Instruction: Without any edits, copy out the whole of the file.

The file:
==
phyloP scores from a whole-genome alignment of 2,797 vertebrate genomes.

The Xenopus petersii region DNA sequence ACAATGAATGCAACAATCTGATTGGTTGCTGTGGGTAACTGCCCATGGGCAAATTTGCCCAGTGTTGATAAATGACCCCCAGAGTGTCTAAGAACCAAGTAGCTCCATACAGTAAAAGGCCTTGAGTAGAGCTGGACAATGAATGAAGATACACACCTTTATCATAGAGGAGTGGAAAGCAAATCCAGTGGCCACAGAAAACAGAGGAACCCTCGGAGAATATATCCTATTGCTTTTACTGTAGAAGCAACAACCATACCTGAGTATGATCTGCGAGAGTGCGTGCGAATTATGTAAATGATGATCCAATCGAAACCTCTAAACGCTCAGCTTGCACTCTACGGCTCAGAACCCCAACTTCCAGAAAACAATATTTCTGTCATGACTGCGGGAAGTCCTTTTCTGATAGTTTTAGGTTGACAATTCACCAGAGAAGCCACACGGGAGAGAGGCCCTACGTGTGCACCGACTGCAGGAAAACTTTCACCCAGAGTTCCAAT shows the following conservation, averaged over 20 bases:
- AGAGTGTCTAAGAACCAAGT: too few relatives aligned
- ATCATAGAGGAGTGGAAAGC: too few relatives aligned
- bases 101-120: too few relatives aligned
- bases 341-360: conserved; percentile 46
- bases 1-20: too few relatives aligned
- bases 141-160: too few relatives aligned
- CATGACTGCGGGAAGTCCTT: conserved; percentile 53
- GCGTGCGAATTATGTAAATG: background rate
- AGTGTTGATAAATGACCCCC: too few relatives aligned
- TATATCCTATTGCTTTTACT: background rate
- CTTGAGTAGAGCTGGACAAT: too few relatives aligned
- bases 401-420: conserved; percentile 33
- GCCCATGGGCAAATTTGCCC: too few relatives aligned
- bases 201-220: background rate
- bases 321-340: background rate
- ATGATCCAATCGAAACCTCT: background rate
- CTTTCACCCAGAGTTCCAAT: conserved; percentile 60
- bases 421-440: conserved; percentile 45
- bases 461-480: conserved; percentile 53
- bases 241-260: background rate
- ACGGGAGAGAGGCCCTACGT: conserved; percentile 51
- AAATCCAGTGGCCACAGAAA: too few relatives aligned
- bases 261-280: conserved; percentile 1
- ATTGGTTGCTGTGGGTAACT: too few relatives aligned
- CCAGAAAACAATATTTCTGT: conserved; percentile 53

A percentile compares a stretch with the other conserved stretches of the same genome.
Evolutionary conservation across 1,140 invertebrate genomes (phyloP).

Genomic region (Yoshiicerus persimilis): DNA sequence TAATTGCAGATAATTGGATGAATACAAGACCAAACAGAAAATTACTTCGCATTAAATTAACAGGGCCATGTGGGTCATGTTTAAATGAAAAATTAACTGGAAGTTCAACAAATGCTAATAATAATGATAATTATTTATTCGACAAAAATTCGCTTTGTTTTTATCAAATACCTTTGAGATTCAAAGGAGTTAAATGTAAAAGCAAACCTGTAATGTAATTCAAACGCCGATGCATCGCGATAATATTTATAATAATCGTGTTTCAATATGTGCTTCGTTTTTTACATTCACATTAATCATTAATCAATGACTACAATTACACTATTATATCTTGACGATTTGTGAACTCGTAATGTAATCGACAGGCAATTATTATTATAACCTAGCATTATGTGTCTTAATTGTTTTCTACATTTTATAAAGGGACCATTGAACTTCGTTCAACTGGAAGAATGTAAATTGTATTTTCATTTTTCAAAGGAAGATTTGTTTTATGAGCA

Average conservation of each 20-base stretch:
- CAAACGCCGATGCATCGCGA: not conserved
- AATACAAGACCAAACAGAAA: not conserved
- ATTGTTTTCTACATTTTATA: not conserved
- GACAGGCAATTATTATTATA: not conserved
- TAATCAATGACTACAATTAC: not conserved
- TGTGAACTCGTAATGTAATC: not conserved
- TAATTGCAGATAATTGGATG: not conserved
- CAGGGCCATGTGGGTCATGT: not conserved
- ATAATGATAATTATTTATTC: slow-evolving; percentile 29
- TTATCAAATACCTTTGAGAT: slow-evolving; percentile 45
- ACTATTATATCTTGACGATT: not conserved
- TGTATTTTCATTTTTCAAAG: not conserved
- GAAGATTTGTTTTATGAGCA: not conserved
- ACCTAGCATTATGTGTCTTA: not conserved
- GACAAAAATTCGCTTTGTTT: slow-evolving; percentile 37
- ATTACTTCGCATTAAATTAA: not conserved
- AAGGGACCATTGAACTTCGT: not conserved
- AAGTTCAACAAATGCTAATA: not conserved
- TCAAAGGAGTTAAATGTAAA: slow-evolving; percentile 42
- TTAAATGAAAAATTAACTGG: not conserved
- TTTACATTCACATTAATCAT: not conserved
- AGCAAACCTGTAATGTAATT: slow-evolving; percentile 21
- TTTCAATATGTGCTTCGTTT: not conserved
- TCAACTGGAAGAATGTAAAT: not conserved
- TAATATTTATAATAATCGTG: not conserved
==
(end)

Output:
phyloP scores from a whole-genome alignment of 2,797 vertebrate genomes.

The Xenopus petersii region DNA sequence ACAATGAATGCAACAATCTGATTGGTTGCTGTGGGTAACTGCCCATGGGCAAATTTGCCCAGTGTTGATAAATGACCCCCAGAGTGTCTAAGAACCAAGTAGCTCCATACAGTAAAAGGCCTTGAGTAGAGCTGGACAATGAATGAAGATACACACCTTTATCATAGAGGAGTGGAAAGCAAATCCAGTGGCCACAGAAAACAGAGGAACCCTCGGAGAATATATCCTATTGCTTTTACTGTAGAAGCAACAACCATACCTGAGTATGATCTGCGAGAGTGCGTGCGAATTATGTAAATGATGATCCAATCGAAACCTCTAAACGCTCAGCTTGCACTCTACGGCTCAGAACCCCAACTTCCAGAAAACAATATTTCTGTCATGACTGCGGGAAGTCCTTTTCTGATAGTTTTAGGTTGACAATTCACCAGAGAAGCCACACGGGAGAGAGGCCCTACGTGTGCACCGACTGCAGGAAAACTTTCACCCAGAGTTCCAAT shows the following conservation, averaged over 20 bases:
- AGAGTGTCTAAGAACCAAGT: too few relatives aligned
- ATCATAGAGGAGTGGAAAGC: too few relatives aligned
- bases 101-120: too few relatives aligned
- bases 341-360: conserved; percentile 46
- bases 1-20: too few relatives aligned
- bases 141-160: too few relatives aligned
- CATGACTGCGGGAAGTCCTT: conserved; percentile 53
- GCGTGCGAATTATGTAAATG: background rate
- AGTGTTGATAAATGACCCCC: too few relatives aligned
- TATATCCTATTGCTTTTACT: background rate
- CTTGAGTAGAGCTGGACAAT: too few relatives aligned
- bases 401-420: conserved; percentile 33
- GCCCATGGGCAAATTTGCCC: too few relatives aligned
- bases 201-220: background rate
- bases 321-340: background rate
- ATGATCCAATCGAAACCTCT: background rate
- CTTTCACCCAGAGTTCCAAT: conserved; percentile 60
- bases 421-440: conserved; percentile 45
- bases 461-480: conserved; percentile 53
- bases 241-260: background rate
- ACGGGAGAGAGGCCCTACGT: conserved; percentile 51
- AAATCCAGTGGCCACAGAAA: too few relatives aligned
- bases 261-280: conserved; percentile 1
- ATTGGTTGCTGTGGGTAACT: too few relatives aligned
- CCAGAAAACAATATTTCTGT: conserved; percentile 53

A percentile compares a stretch with the other conserved stretches of the same genome.
Evolutionary conservation across 1,140 invertebrate genomes (phyloP).

Genomic region (Yoshiicerus persimilis): DNA sequence TAATTGCAGATAATTGGATGAATACAAGACCAAACAGAAAATTACTTCGCATTAAATTAACAGGGCCATGTGGGTCATGTTTAAATGAAAAATTAACTGGAAGTTCAACAAATGCTAATAATAATGATAATTATTTATTCGACAAAAATTCGCTTTGTTTTTATCAAATACCTTTGAGATTCAAAGGAGTTAAATGTAAAAGCAAACCTGTAATGTAATTCAAACGCCGATGCATCGCGATAATATTTATAATAATCGTGTTTCAATATGTGCTTCGTTTTTTACATTCACATTAATCATTAATCAATGACTACAATTACACTATTATATCTTGACGATTTGTGAACTCGTAATGTAATCGACAGGCAATTATTATTATAACCTAGCATTATGTGTCTTAATTGTTTTCTACATTTTATAAAGGGACCATTGAACTTCGTTCAACTGGAAGAATGTAAATTGTATTTTCATTTTTCAAAGGAAGATTTGTTTTATGAGCA

Average conservation of each 20-base stretch:
- CAAACGCCGATGCATCGCGA: not conserved
- AATACAAGACCAAACAGAAA: not conserved
- ATTGTTTTCTACATTTTATA: not conserved
- GACAGGCAATTATTATTATA: not conserved
- TAATCAATGACTACAATTAC: not conserved
- TGTGAACTCGTAATGTAATC: not conserved
- TAATTGCAGATAATTGGATG: not conserved
- CAGGGCCATGTGGGTCATGT: not conserved
- ATAATGATAATTATTTATTC: slow-evolving; percentile 29
- TTATCAAATACCTTTGAGAT: slow-evolving; percentile 45
- ACTATTATATCTTGACGATT: not conserved
- TGTATTTTCATTTTTCAAAG: not conserved
- GAAGATTTGTTTTATGAGCA: not conserved
- ACCTAGCATTATGTGTCTTA: not conserved
- GACAAAAATTCGCTTTGTTT: slow-evolving; percentile 37
- ATTACTTCGCATTAAATTAA: not conserved
- AAGGGACCATTGAACTTCGT: not conserved
- AAGTTCAACAAATGCTAATA: not conserved
- TCAAAGGAGTTAAATGTAAA: slow-evolving; percentile 42
- TTAAATGAAAAATTAACTGG: not conserved
- TTTACATTCACATTAATCAT: not conserved
- AGCAAACCTGTAATGTAATT: slow-evolving; percentile 21
- TTTCAATATGTGCTTCGTTT: not conserved
- TCAACTGGAAGAATGTAAAT: not conserved
- TAATATTTATAATAATCGTG: not conserved